Government News
Parity to Become Federal Law Despite Rule-Making Delay
Psychiatric News
Volume 44 Number 21 page 4-34

Federal officials failed to meet an October deadline to issue regulations guiding the implementation of a landmark law that requires insurance parity coverage for mental illnesses. However, the law will become effective at the start of 2010 irrespective of the status of the final federal rules.

Kathleen Sebelius, secretary of Health and Human Services (HHS), wrote to congressional leaders on October 2 to inform them that regulations for the 2008 mental health parity law would be delayed until January 2010. The Paul Wellstone and Pete Domenici Mental Health Parity and Addiction Equity Act of 2008 (PL 110-343) required federal officials to issue regulations guiding its implementation by October 3, 2009.

Federal officials said the delay in the rules followed extensive comments from the public about the parity law. Sebelius said that HHS, the Labor Department, and the Treasury Department, which are jointly responsible for implementing the parity law, received more than 400 written comments from mental health stakeholders and the public on various aspects of the law so far this year.

The delay came as little surprise to some mental health care experts, who said that the time between the October 2008 enactment of the law and the deadline for issuance of its complex regulations—a mere 12 months—was just too short to do the job right.

"It would have been better to have regulations out earlier, but that wasn't going to happen," said Andrew Sperling, J.D., director of legislative affairs for the National Alliance on Mental Illness.

In the meantime, federal health officials have directed insurers to make reasonable efforts to adhere to the law's intent in the absence of regulations, according to mental health advocates.

Toward that end, America's Health Insurance Plans, a trade association representing health insurers, told advocates that insurance firms already have changed policies to come into compliance with the law, although insurers are seeking further guidance from regulators on some technical questions.

Federally regulated insurers are not expected to overtly ignore requirements that they cover mental illness treatments at parity with other health conditions in plans that offer psychiatric coverage. Still, there are concerns that flawed implementation of the law by insurers—intentional or unintentional—could occur during this unregulated period to the detriment of patients.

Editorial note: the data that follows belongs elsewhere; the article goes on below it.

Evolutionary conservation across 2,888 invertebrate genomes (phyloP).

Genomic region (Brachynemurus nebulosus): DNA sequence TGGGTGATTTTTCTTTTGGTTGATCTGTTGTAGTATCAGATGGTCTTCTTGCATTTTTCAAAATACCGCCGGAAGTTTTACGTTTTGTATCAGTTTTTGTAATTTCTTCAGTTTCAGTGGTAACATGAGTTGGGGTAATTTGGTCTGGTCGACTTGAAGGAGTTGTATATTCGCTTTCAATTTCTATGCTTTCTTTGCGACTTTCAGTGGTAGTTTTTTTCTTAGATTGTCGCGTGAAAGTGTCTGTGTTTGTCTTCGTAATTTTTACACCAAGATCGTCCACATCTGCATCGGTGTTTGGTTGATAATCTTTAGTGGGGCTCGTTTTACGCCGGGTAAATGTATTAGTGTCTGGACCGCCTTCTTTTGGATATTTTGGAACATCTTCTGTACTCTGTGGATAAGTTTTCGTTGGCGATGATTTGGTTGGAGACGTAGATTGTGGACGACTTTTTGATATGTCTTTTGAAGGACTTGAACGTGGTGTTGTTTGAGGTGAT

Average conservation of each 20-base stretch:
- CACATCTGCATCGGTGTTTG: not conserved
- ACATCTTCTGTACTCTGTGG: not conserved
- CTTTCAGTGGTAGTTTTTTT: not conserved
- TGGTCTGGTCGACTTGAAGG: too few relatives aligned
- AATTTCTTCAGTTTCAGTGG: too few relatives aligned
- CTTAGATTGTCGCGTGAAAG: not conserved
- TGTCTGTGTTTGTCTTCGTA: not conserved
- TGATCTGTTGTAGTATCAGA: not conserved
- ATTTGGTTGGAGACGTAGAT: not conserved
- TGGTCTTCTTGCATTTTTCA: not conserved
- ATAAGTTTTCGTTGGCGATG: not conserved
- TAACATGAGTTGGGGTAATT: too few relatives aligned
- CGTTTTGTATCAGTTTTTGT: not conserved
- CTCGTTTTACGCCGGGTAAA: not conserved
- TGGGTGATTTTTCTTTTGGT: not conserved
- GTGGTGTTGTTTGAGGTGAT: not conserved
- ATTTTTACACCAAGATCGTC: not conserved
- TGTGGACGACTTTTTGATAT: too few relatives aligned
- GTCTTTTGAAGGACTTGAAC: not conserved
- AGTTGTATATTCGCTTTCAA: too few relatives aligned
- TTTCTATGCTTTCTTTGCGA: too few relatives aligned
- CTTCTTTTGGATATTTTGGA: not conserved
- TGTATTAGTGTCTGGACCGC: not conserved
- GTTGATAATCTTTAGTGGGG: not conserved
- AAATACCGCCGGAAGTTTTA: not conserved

In a May 2009 letter to the HHS, Labor, and Treasury secretaries, James H. Scully Jr., M.D., medical director of APA, wrote, "APA has concerns that, after the implementation of parity, insurers will employ less visible means of restricting access to treatment for mental illness and/or substance use disorders that will perpetuate the discriminatory coverage schemes that the [parity law] sought to eliminate."

More recently, Sen. Al Franken (D-Minn.) and Rep. Patrick Kennedy (D-R.I.) led other members of Congress in writing Sebelius about their concerns that the lack of regulations could lead to "misinterpretations" of the law.

Even though the parity law included sufficient detail for insurers to begin to change their rules to comply with it, advocates said regulations are crucial. Clear and precise regulations could help avoid potential problems in insurance coverage decisions regarding scope of services, medical management, treatment limitations, and the use of separate deductibles for mental health care.

For instance, among the changes required by the law are equalization of cost-sharing policies, day and visit limitations, maximum out-of-pocket limits, and other deductibles.

In his letter to the HHS, Labor, and Treasury secretaries, Scully urged regulators to encourage insurance plans to offer a "combined deductible" for both mental health and medical/surgical benefits. Although the 2008 parity law allows plans to offer so-called separate but equal deductibles, federal regulators helped spur parity compliance when they asked insurers of federal employees to integrate deductibles after parity coverage was required for those workers several years ago.

Regulations also are needed to keep insurers from using "aggressive benefit management" to establish de facto treatment limitations prohibited under the law. One such approach would limit psychiatrists' reimbursements to a narrow set of services, while leaving uncovered other needed services such as coordinating care management, talking with patients' families, and discussing treatment options.

Another regulatory action that APA and other mental health advocates are urging is for federal health officials to conduct "real-time monitoring of insurance coverage and management practices," according to Scully. That would allow regulators to identify and quickly address abuses of the parity law.

More information on congressional efforts to encourage parity regulations is posted at <www.nmha.org/download.cfm?DownloadFile=0724A4F1-1372-4D20-C83393206CDB4865>.blacksquare

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